It is an object of the present invention to provide a method of treating an underground formation wherein the solvents used do not have a detrimental effect on the elastomer of the packer during the time the method of treating the formation is carried out.
It is a further object of the present invention to provide a method wherein the resin system does not easily separate; in other words, solvents should e so selected that both the resin as well as the curing agent are completely soluble in the solvent. It is a further object to provide such a method in which the resin system cures in a reasonable amount of time.
To this end the method of treating an underground formation according to the present invention comprises contacting the underground formation with a resin system comprising between 15 and 30%v of monomeric and/or polymeric organic polyepoxides having more than one epoxy group per molecule, between 5 and 20%v of a curing agent, between 75 and 25%v of a polyalkylene glycol alkyl ether and between 5 and 25%v polyalkylene glycol.
In the specification the expression "epoxy components" will be used to refer to monomeric and/or polymeric organic polyepoxides having more than one epoxy group per molecule.
In the specification and in the claims the expression "polyalkylene glycol alkyl ether" is used to refer to a substance which has the following structural formula R'--O--(--R''--O--)n --H wherein R' and R'' are alkyl groups. These substances are sometimes referred to as glycol ethers.
The polyalkylene glycol alkyl ether preferably is a polyethoxy alkyl ether. The polyalkylene glycol alkyl ether is preferably ethylene glycol hexyl ether (C6 H13 O--(--CH2 CH2 O--)--H, referred to herein as HEX).
The polyalkylene glycol is preferably polyethylene glycol with an average molecular mass of between 300 and 500 (referred to herein as PEG).
To decrease the reaction rate the resin system preferably comprises diethylene glycol hexyl ether (C6 H11 O--(--CH2 CH2 --O--)2 --H, referred to herein as HEX2), the volumetric ratio between HEX2 and polyalkylene glycol alkyl ether being between 0.025 and 0.25.
To increase the reaction rate the resin system can optionally also comprise kerosene, the volumetric ratio between kerosene and polyalkylene glycol alkyl ether being between 0.05 and 0.25.
The epoxy system as used in the method according to the invention gels with time. This allows sealing a part of a formation with an impermeable resin layer. When it is required to enforce part of a formation in a permeable manner, excess resin is removed by contacting the formation subsequently with a liquid composition comprising a viscosified hydrocarbon solvent mixture. The latter liquid composition is called an after-flush.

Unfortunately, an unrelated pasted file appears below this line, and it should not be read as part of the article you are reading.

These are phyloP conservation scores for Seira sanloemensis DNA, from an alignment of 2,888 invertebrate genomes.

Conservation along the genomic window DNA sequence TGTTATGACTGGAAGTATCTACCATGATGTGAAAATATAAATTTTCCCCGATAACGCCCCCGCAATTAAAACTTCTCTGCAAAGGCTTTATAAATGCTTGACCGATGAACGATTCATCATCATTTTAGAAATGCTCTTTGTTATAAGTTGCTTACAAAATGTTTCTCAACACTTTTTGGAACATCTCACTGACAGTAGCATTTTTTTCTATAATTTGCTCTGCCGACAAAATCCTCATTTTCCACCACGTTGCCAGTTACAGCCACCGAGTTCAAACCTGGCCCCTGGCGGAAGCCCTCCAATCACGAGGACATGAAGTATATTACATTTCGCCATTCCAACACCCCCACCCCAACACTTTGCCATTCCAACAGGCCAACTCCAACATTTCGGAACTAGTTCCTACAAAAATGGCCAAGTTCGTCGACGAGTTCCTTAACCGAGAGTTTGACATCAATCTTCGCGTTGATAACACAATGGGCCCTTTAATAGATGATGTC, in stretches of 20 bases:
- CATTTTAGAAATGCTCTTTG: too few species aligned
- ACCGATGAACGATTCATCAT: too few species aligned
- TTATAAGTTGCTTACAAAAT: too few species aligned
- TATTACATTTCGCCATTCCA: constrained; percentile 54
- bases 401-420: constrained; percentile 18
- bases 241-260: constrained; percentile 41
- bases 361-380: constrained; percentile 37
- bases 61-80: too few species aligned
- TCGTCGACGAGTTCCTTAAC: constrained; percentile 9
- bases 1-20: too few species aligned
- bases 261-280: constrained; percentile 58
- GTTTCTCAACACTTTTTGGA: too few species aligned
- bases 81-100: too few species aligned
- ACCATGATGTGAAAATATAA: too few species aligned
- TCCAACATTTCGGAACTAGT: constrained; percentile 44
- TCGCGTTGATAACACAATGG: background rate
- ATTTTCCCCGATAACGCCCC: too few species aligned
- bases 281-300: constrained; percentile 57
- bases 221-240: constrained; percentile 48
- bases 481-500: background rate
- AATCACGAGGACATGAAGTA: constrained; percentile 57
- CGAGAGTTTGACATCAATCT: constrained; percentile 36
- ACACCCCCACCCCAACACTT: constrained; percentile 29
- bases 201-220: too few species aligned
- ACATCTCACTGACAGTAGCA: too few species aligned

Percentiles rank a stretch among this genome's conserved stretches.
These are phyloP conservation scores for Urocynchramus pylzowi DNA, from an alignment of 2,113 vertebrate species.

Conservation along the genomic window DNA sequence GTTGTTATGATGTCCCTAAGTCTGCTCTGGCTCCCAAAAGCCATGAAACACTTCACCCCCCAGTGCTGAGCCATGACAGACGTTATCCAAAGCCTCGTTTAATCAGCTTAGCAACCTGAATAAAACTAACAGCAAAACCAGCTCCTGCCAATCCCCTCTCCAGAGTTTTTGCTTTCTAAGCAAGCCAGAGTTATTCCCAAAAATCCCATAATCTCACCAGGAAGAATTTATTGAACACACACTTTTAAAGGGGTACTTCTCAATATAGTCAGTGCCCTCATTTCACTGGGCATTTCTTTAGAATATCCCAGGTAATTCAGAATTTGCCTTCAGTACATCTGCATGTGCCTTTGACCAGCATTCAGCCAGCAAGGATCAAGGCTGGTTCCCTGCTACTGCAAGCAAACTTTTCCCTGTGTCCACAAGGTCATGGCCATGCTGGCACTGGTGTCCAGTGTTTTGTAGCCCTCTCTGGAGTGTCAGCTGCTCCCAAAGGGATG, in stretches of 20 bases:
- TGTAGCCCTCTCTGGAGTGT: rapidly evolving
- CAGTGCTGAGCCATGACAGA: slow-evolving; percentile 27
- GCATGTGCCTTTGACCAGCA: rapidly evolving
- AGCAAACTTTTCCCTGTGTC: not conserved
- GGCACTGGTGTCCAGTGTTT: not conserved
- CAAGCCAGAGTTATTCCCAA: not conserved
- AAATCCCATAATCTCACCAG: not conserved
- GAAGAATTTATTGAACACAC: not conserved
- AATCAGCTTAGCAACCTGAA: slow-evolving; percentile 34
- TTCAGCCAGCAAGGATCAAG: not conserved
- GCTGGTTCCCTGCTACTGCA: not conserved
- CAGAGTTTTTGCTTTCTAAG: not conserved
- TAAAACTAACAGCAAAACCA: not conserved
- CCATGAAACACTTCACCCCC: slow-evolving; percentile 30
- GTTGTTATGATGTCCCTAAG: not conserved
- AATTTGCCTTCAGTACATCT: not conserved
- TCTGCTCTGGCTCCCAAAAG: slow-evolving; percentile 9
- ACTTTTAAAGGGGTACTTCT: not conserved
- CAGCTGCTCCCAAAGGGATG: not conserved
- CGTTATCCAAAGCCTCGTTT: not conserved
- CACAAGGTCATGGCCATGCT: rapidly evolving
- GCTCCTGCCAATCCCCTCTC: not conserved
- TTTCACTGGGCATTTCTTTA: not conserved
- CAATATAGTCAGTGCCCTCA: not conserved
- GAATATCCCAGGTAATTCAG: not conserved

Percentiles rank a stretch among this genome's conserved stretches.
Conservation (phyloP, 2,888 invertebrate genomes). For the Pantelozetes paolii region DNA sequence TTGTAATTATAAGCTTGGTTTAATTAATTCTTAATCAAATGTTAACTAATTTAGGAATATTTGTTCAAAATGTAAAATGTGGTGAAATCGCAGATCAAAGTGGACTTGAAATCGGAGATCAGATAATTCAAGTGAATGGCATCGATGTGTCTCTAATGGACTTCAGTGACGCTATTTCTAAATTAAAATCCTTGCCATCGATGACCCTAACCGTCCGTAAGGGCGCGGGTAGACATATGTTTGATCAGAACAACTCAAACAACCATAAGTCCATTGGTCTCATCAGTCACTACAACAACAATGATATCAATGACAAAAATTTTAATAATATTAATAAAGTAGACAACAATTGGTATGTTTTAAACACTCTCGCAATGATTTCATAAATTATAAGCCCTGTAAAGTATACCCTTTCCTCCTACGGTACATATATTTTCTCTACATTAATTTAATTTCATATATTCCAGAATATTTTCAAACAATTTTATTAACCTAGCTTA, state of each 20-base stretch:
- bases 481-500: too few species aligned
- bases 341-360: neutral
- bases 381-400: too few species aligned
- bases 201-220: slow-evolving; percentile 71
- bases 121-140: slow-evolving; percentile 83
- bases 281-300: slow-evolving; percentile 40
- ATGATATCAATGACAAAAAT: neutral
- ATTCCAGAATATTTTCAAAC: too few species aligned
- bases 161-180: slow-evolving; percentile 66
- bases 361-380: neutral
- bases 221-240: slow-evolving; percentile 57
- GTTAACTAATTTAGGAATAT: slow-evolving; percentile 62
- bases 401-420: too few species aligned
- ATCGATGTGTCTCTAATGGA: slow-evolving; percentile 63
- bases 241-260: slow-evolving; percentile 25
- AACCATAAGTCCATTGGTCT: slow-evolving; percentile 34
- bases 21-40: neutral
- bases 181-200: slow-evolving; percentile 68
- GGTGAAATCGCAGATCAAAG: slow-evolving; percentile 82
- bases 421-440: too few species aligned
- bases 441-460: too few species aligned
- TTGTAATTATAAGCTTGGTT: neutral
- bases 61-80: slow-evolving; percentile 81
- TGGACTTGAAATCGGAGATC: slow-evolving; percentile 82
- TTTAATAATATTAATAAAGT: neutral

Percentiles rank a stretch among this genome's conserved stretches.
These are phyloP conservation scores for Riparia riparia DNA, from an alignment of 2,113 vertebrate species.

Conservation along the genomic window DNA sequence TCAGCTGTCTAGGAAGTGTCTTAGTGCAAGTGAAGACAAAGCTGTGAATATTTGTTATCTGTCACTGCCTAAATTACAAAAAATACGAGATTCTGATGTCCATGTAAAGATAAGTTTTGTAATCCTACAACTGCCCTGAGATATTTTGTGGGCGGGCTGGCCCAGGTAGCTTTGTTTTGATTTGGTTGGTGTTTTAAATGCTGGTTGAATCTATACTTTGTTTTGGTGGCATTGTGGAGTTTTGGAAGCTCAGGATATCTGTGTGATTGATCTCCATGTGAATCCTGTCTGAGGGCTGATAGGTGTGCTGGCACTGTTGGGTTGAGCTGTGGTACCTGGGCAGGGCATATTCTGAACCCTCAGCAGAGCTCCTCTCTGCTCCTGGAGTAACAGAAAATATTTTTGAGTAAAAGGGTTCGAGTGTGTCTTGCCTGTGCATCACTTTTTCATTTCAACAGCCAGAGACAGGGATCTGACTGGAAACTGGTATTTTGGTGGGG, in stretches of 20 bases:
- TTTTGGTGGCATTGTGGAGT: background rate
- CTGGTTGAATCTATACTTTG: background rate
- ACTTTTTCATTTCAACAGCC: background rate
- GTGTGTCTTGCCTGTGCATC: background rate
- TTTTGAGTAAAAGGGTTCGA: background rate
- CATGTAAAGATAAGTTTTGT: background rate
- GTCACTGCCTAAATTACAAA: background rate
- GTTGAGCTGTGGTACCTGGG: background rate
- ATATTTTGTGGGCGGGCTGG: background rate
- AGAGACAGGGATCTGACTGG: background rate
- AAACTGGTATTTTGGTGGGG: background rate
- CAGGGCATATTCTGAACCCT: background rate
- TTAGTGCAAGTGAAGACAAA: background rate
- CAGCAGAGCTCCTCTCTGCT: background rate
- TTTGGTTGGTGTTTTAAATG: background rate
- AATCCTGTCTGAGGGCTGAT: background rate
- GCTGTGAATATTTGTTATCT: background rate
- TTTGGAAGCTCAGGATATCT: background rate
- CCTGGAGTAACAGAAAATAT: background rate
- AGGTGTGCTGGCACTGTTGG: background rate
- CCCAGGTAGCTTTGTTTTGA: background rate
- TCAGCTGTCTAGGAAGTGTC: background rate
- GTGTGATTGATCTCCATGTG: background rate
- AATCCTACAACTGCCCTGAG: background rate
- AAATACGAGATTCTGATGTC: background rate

To test the effect of solvents on rubber the weight increase of a block of rubber S648R (obtained from Dunlop) was determined after being immersed in a solvent at 25° C. for 1, 6, and 24 hours. The results are shown in Table 1. The size of the rubber block was 60 mm by 10 mm by 2.2 mm.
TABLE 1______________________________________Percent of Weight Increase forRubber Immersed in the SolventSolvent 1 Hour 6 Hours 24 Hours______________________________________PEG 0.0 0.0 0.0HEX 1.0 1.8 3.1HEX2 0.9 2.3 4.9Butyl Oxitol 1.3 3.0 6.4Ethyl Acetate 22.5 75.9 102.2______________________________________
Acceptable solvent were those solvents that caused a weight increase of less than 5% in 24 hours.
Several of the above solvents were tested to establish the solubility of epoxy component and curing agent. Epoxy components having an epoxy group content between 1 000 and 5 500 mmol/kg (for a pure epoxy component this corresponds to a molecular mass of between 1 000 and 180 kg/kmol) were soluble in polyethylene glycol, diethylene glycol, butyl oxitol and HEX and HEX2. Also the following curing agents were soluble in these solvents: methylene dianiline (to be referred to as MDA), 1,6 hexanediamine, diethyl tetra amine (to be referred to as DETA), EPIKURE 116™ which is a modified cycloaliphatic amine, and N-2,aminoethylethanolamine. The epoxy components were less soluble in alcohols.